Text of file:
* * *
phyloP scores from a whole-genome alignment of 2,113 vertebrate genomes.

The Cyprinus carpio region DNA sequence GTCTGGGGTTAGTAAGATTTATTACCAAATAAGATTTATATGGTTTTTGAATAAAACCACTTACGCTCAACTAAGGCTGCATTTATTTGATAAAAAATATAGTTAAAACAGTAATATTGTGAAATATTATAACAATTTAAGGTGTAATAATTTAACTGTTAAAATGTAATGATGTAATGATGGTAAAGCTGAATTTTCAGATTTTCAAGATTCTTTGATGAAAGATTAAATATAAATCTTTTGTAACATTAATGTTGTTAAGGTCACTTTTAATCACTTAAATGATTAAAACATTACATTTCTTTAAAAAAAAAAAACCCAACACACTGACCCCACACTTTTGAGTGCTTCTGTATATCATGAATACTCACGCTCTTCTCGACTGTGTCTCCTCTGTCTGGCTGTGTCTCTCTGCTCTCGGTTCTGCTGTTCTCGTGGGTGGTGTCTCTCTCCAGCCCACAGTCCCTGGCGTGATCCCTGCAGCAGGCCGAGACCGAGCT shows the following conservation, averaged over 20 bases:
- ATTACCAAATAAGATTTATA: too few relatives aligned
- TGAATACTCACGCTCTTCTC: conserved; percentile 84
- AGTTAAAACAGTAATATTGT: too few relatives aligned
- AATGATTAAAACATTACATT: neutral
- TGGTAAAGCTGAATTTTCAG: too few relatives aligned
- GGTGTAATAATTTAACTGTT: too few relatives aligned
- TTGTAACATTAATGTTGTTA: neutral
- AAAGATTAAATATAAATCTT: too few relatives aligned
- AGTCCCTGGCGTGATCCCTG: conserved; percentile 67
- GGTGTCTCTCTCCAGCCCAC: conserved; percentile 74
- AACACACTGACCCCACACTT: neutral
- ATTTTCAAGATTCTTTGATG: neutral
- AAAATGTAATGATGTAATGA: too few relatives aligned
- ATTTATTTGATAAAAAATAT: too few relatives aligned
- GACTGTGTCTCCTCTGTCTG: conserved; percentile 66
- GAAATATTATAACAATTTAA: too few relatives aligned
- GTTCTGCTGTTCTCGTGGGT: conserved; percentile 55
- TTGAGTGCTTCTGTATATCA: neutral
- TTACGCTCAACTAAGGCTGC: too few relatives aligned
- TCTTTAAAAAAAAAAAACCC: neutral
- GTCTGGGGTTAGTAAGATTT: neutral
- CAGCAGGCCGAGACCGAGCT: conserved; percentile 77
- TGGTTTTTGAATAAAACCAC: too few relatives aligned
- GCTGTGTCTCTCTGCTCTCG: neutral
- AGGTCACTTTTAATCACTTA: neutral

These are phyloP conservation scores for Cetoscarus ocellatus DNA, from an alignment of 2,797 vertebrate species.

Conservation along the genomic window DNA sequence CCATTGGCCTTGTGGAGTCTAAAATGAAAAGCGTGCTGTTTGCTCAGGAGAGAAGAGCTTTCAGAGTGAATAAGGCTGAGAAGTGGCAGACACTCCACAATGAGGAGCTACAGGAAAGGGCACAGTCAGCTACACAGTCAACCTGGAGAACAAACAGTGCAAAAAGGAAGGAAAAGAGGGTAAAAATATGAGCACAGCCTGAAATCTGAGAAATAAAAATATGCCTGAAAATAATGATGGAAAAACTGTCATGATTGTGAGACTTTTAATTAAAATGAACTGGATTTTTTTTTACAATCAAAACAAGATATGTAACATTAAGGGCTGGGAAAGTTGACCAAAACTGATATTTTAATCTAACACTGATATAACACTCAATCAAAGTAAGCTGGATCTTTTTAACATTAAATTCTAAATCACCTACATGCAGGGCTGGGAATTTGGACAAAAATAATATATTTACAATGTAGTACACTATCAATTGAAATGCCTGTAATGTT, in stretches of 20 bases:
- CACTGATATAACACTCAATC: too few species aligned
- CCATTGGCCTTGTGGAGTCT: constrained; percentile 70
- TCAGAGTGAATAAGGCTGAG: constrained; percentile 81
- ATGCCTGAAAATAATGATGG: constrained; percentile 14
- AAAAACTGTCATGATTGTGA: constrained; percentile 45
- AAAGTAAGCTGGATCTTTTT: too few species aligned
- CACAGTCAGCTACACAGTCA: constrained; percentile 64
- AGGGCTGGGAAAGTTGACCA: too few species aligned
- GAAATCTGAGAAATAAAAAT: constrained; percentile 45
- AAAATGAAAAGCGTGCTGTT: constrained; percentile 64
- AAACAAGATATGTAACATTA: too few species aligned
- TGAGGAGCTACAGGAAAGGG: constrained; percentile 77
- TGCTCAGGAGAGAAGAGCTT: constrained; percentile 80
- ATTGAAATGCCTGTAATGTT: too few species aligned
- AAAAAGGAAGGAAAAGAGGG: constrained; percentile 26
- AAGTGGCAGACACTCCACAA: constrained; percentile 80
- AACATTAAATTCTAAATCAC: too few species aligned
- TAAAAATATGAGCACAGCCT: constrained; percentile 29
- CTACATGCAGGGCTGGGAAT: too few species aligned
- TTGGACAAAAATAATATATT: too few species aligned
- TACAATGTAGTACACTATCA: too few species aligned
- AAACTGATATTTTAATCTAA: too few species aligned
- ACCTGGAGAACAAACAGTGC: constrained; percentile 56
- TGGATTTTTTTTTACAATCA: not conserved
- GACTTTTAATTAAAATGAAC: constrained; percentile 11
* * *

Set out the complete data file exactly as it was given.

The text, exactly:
phyloP scores from a whole-genome alignment of 2,113 vertebrate genomes.

The Cyprinus carpio region DNA sequence GTCTGGGGTTAGTAAGATTTATTACCAAATAAGATTTATATGGTTTTTGAATAAAACCACTTACGCTCAACTAAGGCTGCATTTATTTGATAAAAAATATAGTTAAAACAGTAATATTGTGAAATATTATAACAATTTAAGGTGTAATAATTTAACTGTTAAAATGTAATGATGTAATGATGGTAAAGCTGAATTTTCAGATTTTCAAGATTCTTTGATGAAAGATTAAATATAAATCTTTTGTAACATTAATGTTGTTAAGGTCACTTTTAATCACTTAAATGATTAAAACATTACATTTCTTTAAAAAAAAAAAACCCAACACACTGACCCCACACTTTTGAGTGCTTCTGTATATCATGAATACTCACGCTCTTCTCGACTGTGTCTCCTCTGTCTGGCTGTGTCTCTCTGCTCTCGGTTCTGCTGTTCTCGTGGGTGGTGTCTCTCTCCAGCCCACAGTCCCTGGCGTGATCCCTGCAGCAGGCCGAGACCGAGCT shows the following conservation, averaged over 20 bases:
- ATTACCAAATAAGATTTATA: too few relatives aligned
- TGAATACTCACGCTCTTCTC: conserved; percentile 84
- AGTTAAAACAGTAATATTGT: too few relatives aligned
- AATGATTAAAACATTACATT: neutral
- TGGTAAAGCTGAATTTTCAG: too few relatives aligned
- GGTGTAATAATTTAACTGTT: too few relatives aligned
- TTGTAACATTAATGTTGTTA: neutral
- AAAGATTAAATATAAATCTT: too few relatives aligned
- AGTCCCTGGCGTGATCCCTG: conserved; percentile 67
- GGTGTCTCTCTCCAGCCCAC: conserved; percentile 74
- AACACACTGACCCCACACTT: neutral
- ATTTTCAAGATTCTTTGATG: neutral
- AAAATGTAATGATGTAATGA: too few relatives aligned
- ATTTATTTGATAAAAAATAT: too few relatives aligned
- GACTGTGTCTCCTCTGTCTG: conserved; percentile 66
- GAAATATTATAACAATTTAA: too few relatives aligned
- GTTCTGCTGTTCTCGTGGGT: conserved; percentile 55
- TTGAGTGCTTCTGTATATCA: neutral
- TTACGCTCAACTAAGGCTGC: too few relatives aligned
- TCTTTAAAAAAAAAAAACCC: neutral
- GTCTGGGGTTAGTAAGATTT: neutral
- CAGCAGGCCGAGACCGAGCT: conserved; percentile 77
- TGGTTTTTGAATAAAACCAC: too few relatives aligned
- GCTGTGTCTCTCTGCTCTCG: neutral
- AGGTCACTTTTAATCACTTA: neutral

These are phyloP conservation scores for Cetoscarus ocellatus DNA, from an alignment of 2,797 vertebrate species.

Conservation along the genomic window DNA sequence CCATTGGCCTTGTGGAGTCTAAAATGAAAAGCGTGCTGTTTGCTCAGGAGAGAAGAGCTTTCAGAGTGAATAAGGCTGAGAAGTGGCAGACACTCCACAATGAGGAGCTACAGGAAAGGGCACAGTCAGCTACACAGTCAACCTGGAGAACAAACAGTGCAAAAAGGAAGGAAAAGAGGGTAAAAATATGAGCACAGCCTGAAATCTGAGAAATAAAAATATGCCTGAAAATAATGATGGAAAAACTGTCATGATTGTGAGACTTTTAATTAAAATGAACTGGATTTTTTTTTACAATCAAAACAAGATATGTAACATTAAGGGCTGGGAAAGTTGACCAAAACTGATATTTTAATCTAACACTGATATAACACTCAATCAAAGTAAGCTGGATCTTTTTAACATTAAATTCTAAATCACCTACATGCAGGGCTGGGAATTTGGACAAAAATAATATATTTACAATGTAGTACACTATCAATTGAAATGCCTGTAATGTT, in stretches of 20 bases:
- CACTGATATAACACTCAATC: too few species aligned
- CCATTGGCCTTGTGGAGTCT: constrained; percentile 70
- TCAGAGTGAATAAGGCTGAG: constrained; percentile 81
- ATGCCTGAAAATAATGATGG: constrained; percentile 14
- AAAAACTGTCATGATTGTGA: constrained; percentile 45
- AAAGTAAGCTGGATCTTTTT: too few species aligned
- CACAGTCAGCTACACAGTCA: constrained; percentile 64
- AGGGCTGGGAAAGTTGACCA: too few species aligned
- GAAATCTGAGAAATAAAAAT: constrained; percentile 45
- AAAATGAAAAGCGTGCTGTT: constrained; percentile 64
- AAACAAGATATGTAACATTA: too few species aligned
- TGAGGAGCTACAGGAAAGGG: constrained; percentile 77
- TGCTCAGGAGAGAAGAGCTT: constrained; percentile 80
- ATTGAAATGCCTGTAATGTT: too few species aligned
- AAAAAGGAAGGAAAAGAGGG: constrained; percentile 26
- AAGTGGCAGACACTCCACAA: constrained; percentile 80
- AACATTAAATTCTAAATCAC: too few species aligned
- TAAAAATATGAGCACAGCCT: constrained; percentile 29
- CTACATGCAGGGCTGGGAAT: too few species aligned
- TTGGACAAAAATAATATATT: too few species aligned
- TACAATGTAGTACACTATCA: too few species aligned
- AAACTGATATTTTAATCTAA: too few species aligned
- ACCTGGAGAACAAACAGTGC: constrained; percentile 56
- TGGATTTTTTTTTACAATCA: not conserved
- GACTTTTAATTAAAATGAAC: constrained; percentile 11